The housing market is slowly returning to life, and that means homeowners looking to sell are presented with the perfect opportunity to take advantage of the wait. Don’t unload your property in a down market – improve the value of your investment to increase your return when the market’s recovered.
In short – pimp your crib. Take this time to improve your home in the right ways and the market will reward your patience. That said, don’t just throw in a pool and expand the garage. This is a time for strategic crib pimping, not a time for creating a money pit.
Here are five home improvements that will make your property into prime real estate when the time is right.
Remodel the Kitchen
Just don’t go overboard. The folks at HGTV estimate you’ll recoup from 60 to 120 percent of your investment, and that investment doesn’t have to break the bank to look good. In fact, the opposite is in order – buyers want you to be conservative.
A fresh look is great, but it shouldn’t make the kitchen seem alien when compared with the rest of the house. You can make it bigger, just don’t let it take over. Keep it simple with some fresh, modern paint and new, Energy Star appliances. With the Energy Star Rebate Finder, you can even save some money in the process.
Add or Improve a Bathroom
If your house only has one bathroom, add one. With HGTV estimating a recoup of 80 to 130 percent of the cost to add a second, there’s little chance you’ll have anything to lose. You might gain a bit of heft in your asking price, though, and the home’s future residents will gain a second bathroom. They’ll be as happy as you are with this decision.
That said, you shouldn’t neglect that first bathroom. In fact, you shouldn’t neglect any bathrooms. A set of clean, modern bathrooms will make a positive impression on everyone who tours the home. An old bathroom with a broken toilet, on the other hand, leaves a different kind of impression.
Improving the energy efficiency of a home is a sound investment in its worth to potential buyers. Efficiency upgrades are a fact of life in our evolving world, and the less a new owner has to do to bring their home up to par, the better.
You can start with Energy Star windows. HGTV estimates that you’ll recoup 60 to 90 percent of the $7,500 to $10,000 cost of replacing the windows in an average-sized home. The upgrade will also qualify you for a 10% green energy tax credit and potentially even more credits depending upon your state.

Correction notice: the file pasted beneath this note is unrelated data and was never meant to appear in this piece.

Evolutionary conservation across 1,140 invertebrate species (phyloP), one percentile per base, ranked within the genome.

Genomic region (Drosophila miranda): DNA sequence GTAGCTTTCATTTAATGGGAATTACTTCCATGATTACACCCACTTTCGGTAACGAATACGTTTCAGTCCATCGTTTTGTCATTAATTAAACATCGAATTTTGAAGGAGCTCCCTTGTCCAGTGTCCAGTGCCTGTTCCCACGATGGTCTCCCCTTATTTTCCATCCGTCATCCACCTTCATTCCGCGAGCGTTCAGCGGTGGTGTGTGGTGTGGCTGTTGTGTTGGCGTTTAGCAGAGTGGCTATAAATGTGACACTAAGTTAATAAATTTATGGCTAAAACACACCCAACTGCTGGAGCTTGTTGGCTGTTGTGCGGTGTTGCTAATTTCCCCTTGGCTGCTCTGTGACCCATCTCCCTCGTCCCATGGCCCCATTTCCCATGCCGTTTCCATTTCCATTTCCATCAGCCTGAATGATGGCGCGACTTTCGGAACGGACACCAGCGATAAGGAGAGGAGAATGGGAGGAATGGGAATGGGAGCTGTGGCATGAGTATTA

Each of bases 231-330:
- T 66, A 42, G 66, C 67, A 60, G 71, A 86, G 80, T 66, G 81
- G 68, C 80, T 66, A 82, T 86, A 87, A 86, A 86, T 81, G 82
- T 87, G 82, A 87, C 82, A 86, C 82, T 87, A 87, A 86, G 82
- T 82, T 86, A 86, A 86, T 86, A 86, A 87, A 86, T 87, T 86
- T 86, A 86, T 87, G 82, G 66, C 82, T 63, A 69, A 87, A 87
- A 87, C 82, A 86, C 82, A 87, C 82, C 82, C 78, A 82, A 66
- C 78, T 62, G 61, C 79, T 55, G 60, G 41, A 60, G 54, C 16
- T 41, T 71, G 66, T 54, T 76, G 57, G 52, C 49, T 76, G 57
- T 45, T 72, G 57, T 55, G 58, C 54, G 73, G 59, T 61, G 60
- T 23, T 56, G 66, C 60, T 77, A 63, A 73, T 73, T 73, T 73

If you’re looking for a smaller investment in the home’s efficiency, look to its insulation. Most of a home’s energy is used in the heating and cooling of the interior, and investing in a thermal leak detector can show you exactly where you’re losing money.
If you really want to impress energy-conscious buyers, take it a step further and invest in a new, high-efficiency water heater and Energy Star qualified heating and cooling equipment – most buyers are well aware of just how important these upgrades are to an energy bill.
Go Greener with a Home Rainwater System
Home rainwater collection systems are becoming increasingly popular as the costs of the utility rise. These systems can be as simple or as complicated as you can imagine, and the extent to which a family would wish to rely upon one is completely up to them to determine.
For example, if you have a large property that requires lots of water, a rainwater collection system can be paired with an automatic sprinkler system to ease the burden that lawn care places upon your utility bill. More importantly, it can prevent potential buyers from worrying about the burden it will place on theirs.
Best of all, even the maintenance concerns of such a system are put at ease by the advanced flow capabilities of modern valves. Both you and the potential buyers can rest assured that contemporary systems like these require very little cost or effort to maintain.
It’s the Simple Things
In the end it’s the simple things that matter most – the simple things, and keeping it simple. New home buyers simply don’t want to take on the costs of caring for a pool or a hot tub. They don’t want to take on the responsibility of extensive landscaping, and they don’t want to feel obligated to use the gourmet stove that added thousands to the cost of the home.
Neither do buyers want to take on the responsibility of putting a new coat of paint on a worn wall. They don’t want to hire a plumber to fix the irregular water pressure, they don’t want to hire an electrician to rewire that ceiling fan you bungled and they certainly don’t want to replace a leaking and moldy roof.
They want a home – that’s why they’re home buyers. When you’re dreaming up new improvement projects to increase the value of a property while you bide your time on the market, just imagine what you’d want to buy (or not want to buy).